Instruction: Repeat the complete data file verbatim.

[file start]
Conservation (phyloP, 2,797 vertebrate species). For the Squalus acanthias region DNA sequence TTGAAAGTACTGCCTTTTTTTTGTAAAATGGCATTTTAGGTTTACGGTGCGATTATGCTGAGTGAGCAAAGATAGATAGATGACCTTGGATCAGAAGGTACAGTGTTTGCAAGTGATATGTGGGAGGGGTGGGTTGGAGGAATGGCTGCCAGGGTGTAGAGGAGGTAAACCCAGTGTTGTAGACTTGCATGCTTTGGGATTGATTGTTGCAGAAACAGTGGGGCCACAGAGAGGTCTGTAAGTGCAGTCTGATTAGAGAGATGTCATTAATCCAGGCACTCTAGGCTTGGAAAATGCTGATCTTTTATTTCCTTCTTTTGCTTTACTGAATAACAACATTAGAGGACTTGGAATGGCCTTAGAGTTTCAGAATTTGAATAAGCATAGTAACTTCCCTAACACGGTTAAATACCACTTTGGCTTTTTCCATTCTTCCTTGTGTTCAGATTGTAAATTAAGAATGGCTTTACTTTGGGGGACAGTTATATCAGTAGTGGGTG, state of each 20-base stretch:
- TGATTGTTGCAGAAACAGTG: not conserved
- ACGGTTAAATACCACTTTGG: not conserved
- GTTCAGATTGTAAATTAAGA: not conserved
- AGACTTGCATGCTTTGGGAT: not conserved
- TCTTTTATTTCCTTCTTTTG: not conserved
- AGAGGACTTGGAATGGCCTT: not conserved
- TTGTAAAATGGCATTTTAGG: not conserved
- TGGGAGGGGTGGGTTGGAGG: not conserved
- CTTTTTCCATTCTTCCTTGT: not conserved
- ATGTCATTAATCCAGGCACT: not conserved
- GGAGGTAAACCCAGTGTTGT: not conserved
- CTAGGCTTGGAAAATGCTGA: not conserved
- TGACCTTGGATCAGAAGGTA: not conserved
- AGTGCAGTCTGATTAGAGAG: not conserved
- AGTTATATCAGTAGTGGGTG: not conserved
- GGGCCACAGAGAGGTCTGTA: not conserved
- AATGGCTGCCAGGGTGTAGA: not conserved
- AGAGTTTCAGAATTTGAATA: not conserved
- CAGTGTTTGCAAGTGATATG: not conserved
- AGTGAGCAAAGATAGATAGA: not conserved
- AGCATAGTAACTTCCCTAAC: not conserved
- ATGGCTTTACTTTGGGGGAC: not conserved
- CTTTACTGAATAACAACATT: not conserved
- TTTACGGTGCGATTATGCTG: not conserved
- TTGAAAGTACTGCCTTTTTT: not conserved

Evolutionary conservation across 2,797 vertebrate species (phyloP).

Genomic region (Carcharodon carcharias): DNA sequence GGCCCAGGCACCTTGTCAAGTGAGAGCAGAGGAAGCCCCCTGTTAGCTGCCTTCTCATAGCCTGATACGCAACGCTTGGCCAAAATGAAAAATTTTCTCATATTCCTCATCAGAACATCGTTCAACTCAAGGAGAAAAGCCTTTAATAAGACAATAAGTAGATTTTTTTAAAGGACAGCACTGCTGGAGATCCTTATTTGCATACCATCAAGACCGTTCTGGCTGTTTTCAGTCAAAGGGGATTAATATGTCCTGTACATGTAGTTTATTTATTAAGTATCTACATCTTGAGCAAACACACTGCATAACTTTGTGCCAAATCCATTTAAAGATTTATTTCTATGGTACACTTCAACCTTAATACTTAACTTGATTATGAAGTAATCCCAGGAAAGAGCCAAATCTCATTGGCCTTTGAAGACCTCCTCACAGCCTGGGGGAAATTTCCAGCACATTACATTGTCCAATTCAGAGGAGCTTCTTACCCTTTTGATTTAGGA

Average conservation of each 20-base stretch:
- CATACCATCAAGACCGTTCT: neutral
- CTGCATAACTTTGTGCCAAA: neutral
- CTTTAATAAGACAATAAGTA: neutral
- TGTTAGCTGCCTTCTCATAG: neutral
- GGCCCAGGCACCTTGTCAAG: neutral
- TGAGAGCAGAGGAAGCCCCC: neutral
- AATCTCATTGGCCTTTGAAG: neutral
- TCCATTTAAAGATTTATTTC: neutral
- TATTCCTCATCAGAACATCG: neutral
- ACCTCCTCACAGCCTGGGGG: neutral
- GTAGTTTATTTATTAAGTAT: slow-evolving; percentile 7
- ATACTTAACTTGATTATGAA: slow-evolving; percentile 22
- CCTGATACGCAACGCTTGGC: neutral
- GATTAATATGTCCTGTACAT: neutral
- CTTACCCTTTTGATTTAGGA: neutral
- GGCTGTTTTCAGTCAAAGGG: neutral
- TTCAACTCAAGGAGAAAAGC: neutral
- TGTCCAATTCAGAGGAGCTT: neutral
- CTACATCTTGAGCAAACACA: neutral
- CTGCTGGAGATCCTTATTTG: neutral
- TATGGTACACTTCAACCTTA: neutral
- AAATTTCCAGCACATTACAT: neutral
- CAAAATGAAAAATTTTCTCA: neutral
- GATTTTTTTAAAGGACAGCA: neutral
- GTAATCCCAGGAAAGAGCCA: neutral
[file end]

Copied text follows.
Conservation (phyloP, 2,797 vertebrate species). For the Squalus acanthias region DNA sequence TTGAAAGTACTGCCTTTTTTTTGTAAAATGGCATTTTAGGTTTACGGTGCGATTATGCTGAGTGAGCAAAGATAGATAGATGACCTTGGATCAGAAGGTACAGTGTTTGCAAGTGATATGTGGGAGGGGTGGGTTGGAGGAATGGCTGCCAGGGTGTAGAGGAGGTAAACCCAGTGTTGTAGACTTGCATGCTTTGGGATTGATTGTTGCAGAAACAGTGGGGCCACAGAGAGGTCTGTAAGTGCAGTCTGATTAGAGAGATGTCATTAATCCAGGCACTCTAGGCTTGGAAAATGCTGATCTTTTATTTCCTTCTTTTGCTTTACTGAATAACAACATTAGAGGACTTGGAATGGCCTTAGAGTTTCAGAATTTGAATAAGCATAGTAACTTCCCTAACACGGTTAAATACCACTTTGGCTTTTTCCATTCTTCCTTGTGTTCAGATTGTAAATTAAGAATGGCTTTACTTTGGGGGACAGTTATATCAGTAGTGGGTG, state of each 20-base stretch:
- TGATTGTTGCAGAAACAGTG: not conserved
- ACGGTTAAATACCACTTTGG: not conserved
- GTTCAGATTGTAAATTAAGA: not conserved
- AGACTTGCATGCTTTGGGAT: not conserved
- TCTTTTATTTCCTTCTTTTG: not conserved
- AGAGGACTTGGAATGGCCTT: not conserved
- TTGTAAAATGGCATTTTAGG: not conserved
- TGGGAGGGGTGGGTTGGAGG: not conserved
- CTTTTTCCATTCTTCCTTGT: not conserved
- ATGTCATTAATCCAGGCACT: not conserved
- GGAGGTAAACCCAGTGTTGT: not conserved
- CTAGGCTTGGAAAATGCTGA: not conserved
- TGACCTTGGATCAGAAGGTA: not conserved
- AGTGCAGTCTGATTAGAGAG: not conserved
- AGTTATATCAGTAGTGGGTG: not conserved
- GGGCCACAGAGAGGTCTGTA: not conserved
- AATGGCTGCCAGGGTGTAGA: not conserved
- AGAGTTTCAGAATTTGAATA: not conserved
- CAGTGTTTGCAAGTGATATG: not conserved
- AGTGAGCAAAGATAGATAGA: not conserved
- AGCATAGTAACTTCCCTAAC: not conserved
- ATGGCTTTACTTTGGGGGAC: not conserved
- CTTTACTGAATAACAACATT: not conserved
- TTTACGGTGCGATTATGCTG: not conserved
- TTGAAAGTACTGCCTTTTTT: not conserved

Evolutionary conservation across 2,797 vertebrate species (phyloP).

Genomic region (Carcharodon carcharias): DNA sequence GGCCCAGGCACCTTGTCAAGTGAGAGCAGAGGAAGCCCCCTGTTAGCTGCCTTCTCATAGCCTGATACGCAACGCTTGGCCAAAATGAAAAATTTTCTCATATTCCTCATCAGAACATCGTTCAACTCAAGGAGAAAAGCCTTTAATAAGACAATAAGTAGATTTTTTTAAAGGACAGCACTGCTGGAGATCCTTATTTGCATACCATCAAGACCGTTCTGGCTGTTTTCAGTCAAAGGGGATTAATATGTCCTGTACATGTAGTTTATTTATTAAGTATCTACATCTTGAGCAAACACACTGCATAACTTTGTGCCAAATCCATTTAAAGATTTATTTCTATGGTACACTTCAACCTTAATACTTAACTTGATTATGAAGTAATCCCAGGAAAGAGCCAAATCTCATTGGCCTTTGAAGACCTCCTCACAGCCTGGGGGAAATTTCCAGCACATTACATTGTCCAATTCAGAGGAGCTTCTTACCCTTTTGATTTAGGA

Average conservation of each 20-base stretch:
- CATACCATCAAGACCGTTCT: neutral
- CTGCATAACTTTGTGCCAAA: neutral
- CTTTAATAAGACAATAAGTA: neutral
- TGTTAGCTGCCTTCTCATAG: neutral
- GGCCCAGGCACCTTGTCAAG: neutral
- TGAGAGCAGAGGAAGCCCCC: neutral
- AATCTCATTGGCCTTTGAAG: neutral
- TCCATTTAAAGATTTATTTC: neutral
- TATTCCTCATCAGAACATCG: neutral
- ACCTCCTCACAGCCTGGGGG: neutral
- GTAGTTTATTTATTAAGTAT: slow-evolving; percentile 7
- ATACTTAACTTGATTATGAA: slow-evolving; percentile 22
- CCTGATACGCAACGCTTGGC: neutral
- GATTAATATGTCCTGTACAT: neutral
- CTTACCCTTTTGATTTAGGA: neutral
- GGCTGTTTTCAGTCAAAGGG: neutral
- TTCAACTCAAGGAGAAAAGC: neutral
- TGTCCAATTCAGAGGAGCTT: neutral
- CTACATCTTGAGCAAACACA: neutral
- CTGCTGGAGATCCTTATTTG: neutral
- TATGGTACACTTCAACCTTA: neutral
- AAATTTCCAGCACATTACAT: neutral
- CAAAATGAAAAATTTTCTCA: neutral
- GATTTTTTTAAAGGACAGCA: neutral
- GTAATCCCAGGAAAGAGCCA: neutral